“I wanted to go somewhere where I’d be comfortable — somewhere that reminded me of home,” Barrington said. “I didn’t want to go too far, but didn’t want to stay too close. I wanted to be a part of something up and coming and didn’t want to be just another name etched in stone.”

Barrington received his first start in the season finale of his freshman year against UConn. He said the temperature neared the single digits, a good taste of what he would later experience with the Packers.

Barrington started every game from that point on, accounting for 258 total tackles as well as six sacks. Although he has since graduated, the lineman still makes an impact on players coming up through USF.

“He gives me a lot of insight into what I need to be doing and taking care of my body and the NFL process that’s coming up for me soon,” senior defensive tackle Todd Chandler said. “He was a good teammate when he was here and is good now, even though he’s gone.”

Chandler said Barrington came back to USF during training camp to talk with the team and give them insight into what they needed to do to get better as a team.

Barrington values relationships over anything in his life. He said he still maintains good relationships with everyone in his life, including his Pop Warner coaches, and the managers from his first two jobs.

“You have to really take value in relationships,” Barrington said. “You never know how much of a role someone will play in your life later on. Five or six years from now, if I’m fortunate enough to still be in the league, I want to be one of those guys to give advice to the young guys. That’s one thing I always made sure to do while I was at USF and want to do now.”

On April 28, 2012, every bit of  his work and struggle until that point was made worthwhile when he realized his lifelong dream.

Barrington was selected with the 26th pick of the seventh round by the Green Bay Packers.

“We were about to leave when I got a call from my nephew,” Johnson said. “He said Sam had made it and all I can remember is screaming and yelling, so everyone knew my boy had made it to the NFL.”

As it is for most players, Barrington said being selected in the seventh round was the best feeling he had ever felt. He just wanted to make his family proud of him.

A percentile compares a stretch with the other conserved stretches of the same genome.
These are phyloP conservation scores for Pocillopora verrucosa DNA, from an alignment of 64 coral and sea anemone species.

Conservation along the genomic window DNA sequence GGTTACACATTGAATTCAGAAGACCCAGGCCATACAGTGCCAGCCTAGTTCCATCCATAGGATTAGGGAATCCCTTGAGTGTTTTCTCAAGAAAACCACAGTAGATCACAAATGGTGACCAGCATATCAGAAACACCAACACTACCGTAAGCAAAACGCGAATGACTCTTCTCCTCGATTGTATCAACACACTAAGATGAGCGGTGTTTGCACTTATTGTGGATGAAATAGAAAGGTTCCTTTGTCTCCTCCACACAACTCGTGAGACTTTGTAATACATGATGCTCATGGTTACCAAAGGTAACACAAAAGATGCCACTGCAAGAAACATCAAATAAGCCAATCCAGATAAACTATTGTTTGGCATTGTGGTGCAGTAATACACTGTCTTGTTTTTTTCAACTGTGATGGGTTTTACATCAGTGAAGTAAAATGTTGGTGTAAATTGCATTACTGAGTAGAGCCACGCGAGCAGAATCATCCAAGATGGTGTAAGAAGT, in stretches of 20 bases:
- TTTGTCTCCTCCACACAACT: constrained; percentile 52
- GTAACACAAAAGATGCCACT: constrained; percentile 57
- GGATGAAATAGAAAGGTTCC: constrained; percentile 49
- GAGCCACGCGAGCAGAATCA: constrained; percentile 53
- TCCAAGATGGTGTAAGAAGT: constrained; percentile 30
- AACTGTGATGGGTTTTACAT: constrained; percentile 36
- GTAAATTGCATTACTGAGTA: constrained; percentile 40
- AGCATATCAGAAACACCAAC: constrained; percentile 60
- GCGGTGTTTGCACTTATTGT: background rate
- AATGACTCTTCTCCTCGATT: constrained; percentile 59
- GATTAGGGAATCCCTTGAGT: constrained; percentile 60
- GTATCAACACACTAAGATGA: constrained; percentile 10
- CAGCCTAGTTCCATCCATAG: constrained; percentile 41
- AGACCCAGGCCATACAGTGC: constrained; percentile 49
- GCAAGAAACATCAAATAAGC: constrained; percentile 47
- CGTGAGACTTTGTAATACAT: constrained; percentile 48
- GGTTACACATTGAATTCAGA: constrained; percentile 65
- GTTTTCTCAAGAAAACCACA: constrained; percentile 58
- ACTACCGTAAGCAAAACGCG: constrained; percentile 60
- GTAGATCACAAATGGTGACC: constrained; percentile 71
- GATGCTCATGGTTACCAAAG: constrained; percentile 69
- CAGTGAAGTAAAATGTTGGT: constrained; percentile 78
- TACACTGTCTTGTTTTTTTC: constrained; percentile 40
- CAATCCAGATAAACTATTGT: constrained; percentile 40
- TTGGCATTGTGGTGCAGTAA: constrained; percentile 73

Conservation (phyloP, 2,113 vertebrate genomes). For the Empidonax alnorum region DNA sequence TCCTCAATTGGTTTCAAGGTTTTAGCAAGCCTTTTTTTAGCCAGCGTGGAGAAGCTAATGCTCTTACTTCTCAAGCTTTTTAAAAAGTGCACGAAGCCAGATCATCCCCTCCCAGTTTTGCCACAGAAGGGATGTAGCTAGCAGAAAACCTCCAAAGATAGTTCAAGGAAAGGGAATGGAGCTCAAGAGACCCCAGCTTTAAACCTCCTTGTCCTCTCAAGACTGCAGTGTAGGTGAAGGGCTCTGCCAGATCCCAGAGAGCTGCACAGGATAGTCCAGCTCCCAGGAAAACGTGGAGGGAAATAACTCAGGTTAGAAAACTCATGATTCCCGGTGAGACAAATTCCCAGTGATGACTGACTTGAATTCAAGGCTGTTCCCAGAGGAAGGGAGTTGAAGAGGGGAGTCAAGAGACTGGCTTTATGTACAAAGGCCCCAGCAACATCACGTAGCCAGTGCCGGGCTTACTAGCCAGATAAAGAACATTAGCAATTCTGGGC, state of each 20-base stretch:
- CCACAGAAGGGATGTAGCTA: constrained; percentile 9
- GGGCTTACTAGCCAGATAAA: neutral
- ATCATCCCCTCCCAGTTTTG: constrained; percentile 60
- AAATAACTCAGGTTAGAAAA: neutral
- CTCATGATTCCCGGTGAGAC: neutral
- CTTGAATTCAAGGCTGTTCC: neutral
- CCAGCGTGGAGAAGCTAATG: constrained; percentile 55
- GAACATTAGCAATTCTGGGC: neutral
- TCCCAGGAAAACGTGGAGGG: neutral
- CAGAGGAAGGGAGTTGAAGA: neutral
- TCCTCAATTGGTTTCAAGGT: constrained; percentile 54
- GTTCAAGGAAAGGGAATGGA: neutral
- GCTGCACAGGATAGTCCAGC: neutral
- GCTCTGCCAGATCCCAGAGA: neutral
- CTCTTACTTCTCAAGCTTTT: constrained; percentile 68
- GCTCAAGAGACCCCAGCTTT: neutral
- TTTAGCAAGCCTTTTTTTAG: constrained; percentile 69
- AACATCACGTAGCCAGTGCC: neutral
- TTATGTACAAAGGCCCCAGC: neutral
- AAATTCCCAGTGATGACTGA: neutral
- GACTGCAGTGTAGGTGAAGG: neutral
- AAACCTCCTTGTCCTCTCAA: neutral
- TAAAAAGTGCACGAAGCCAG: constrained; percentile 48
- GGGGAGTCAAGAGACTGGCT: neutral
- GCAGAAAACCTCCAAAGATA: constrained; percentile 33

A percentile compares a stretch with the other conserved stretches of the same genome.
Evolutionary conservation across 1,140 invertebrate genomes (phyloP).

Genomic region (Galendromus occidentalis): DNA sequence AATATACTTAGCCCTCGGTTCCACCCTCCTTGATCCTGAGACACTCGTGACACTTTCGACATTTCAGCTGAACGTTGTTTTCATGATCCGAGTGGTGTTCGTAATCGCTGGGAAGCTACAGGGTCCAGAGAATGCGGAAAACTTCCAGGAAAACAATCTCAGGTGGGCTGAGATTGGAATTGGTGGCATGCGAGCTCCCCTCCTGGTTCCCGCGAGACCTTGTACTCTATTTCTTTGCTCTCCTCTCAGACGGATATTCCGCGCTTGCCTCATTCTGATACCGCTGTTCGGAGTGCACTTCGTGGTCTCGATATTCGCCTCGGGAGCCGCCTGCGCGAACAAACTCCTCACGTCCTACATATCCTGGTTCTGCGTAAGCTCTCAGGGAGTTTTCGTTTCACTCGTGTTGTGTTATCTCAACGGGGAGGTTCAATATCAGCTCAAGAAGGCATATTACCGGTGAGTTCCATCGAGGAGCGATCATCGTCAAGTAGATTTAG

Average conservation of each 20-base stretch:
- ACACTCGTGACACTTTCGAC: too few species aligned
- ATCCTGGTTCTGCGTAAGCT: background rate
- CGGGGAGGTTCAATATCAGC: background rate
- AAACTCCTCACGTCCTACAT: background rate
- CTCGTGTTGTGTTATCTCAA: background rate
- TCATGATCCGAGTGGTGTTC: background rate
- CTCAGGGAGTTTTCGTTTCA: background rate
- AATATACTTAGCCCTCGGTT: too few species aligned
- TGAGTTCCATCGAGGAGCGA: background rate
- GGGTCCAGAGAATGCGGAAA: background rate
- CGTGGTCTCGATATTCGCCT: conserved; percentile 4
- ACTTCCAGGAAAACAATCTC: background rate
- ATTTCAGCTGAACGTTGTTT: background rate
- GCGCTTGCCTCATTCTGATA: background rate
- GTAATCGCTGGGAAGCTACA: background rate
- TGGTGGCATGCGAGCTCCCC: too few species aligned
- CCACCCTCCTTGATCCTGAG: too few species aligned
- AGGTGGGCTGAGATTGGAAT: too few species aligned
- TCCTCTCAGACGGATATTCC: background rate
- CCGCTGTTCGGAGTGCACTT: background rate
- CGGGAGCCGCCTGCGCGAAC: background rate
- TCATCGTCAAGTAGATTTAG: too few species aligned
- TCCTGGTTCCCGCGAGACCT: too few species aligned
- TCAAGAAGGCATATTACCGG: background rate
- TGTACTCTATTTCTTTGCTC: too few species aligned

The possibility of a 24-game schedule, including preseason and postseason, as well as constant fear for your job can be hard to handle, but for Barrington, a lifetime of hard work left him prepared for the daunting task.

“There were some growing pains, but I feel that if you’re a ballplayer, then you’re a ballplayer,” Barrington said. “If you took the time to listen to what your coaches in college were telling you and you used them to grow every year, then you should be successful and that’s what I did.”

Although he spent most of his first two seasons as a backup, Barrington has enjoyed every minute as an NFL player, knowing every game could be his last.

Before every game, while the national anthem rings in his ears, Barrington said he just closes his eyes and soaks in the moment, remembering what it took to get to that point.

“Playing here at Lambeau, you really have to be grateful for every game,” he said. “You’re promised at least four years in college, in the NFL you have to take advantage of every game that you get because this league is so competitive and you can be gone very quickly.”

Barrington said the drive for success was embedded in him by his mom before football was even in the picture. He credits his mom for getting him to where he is.

“The strongest person I know is my mom. She’s been through so much,” Barrington said. “I never gave her any problems growing up, but I just want to make her proud because she brags about me and I want to keep her bragging.”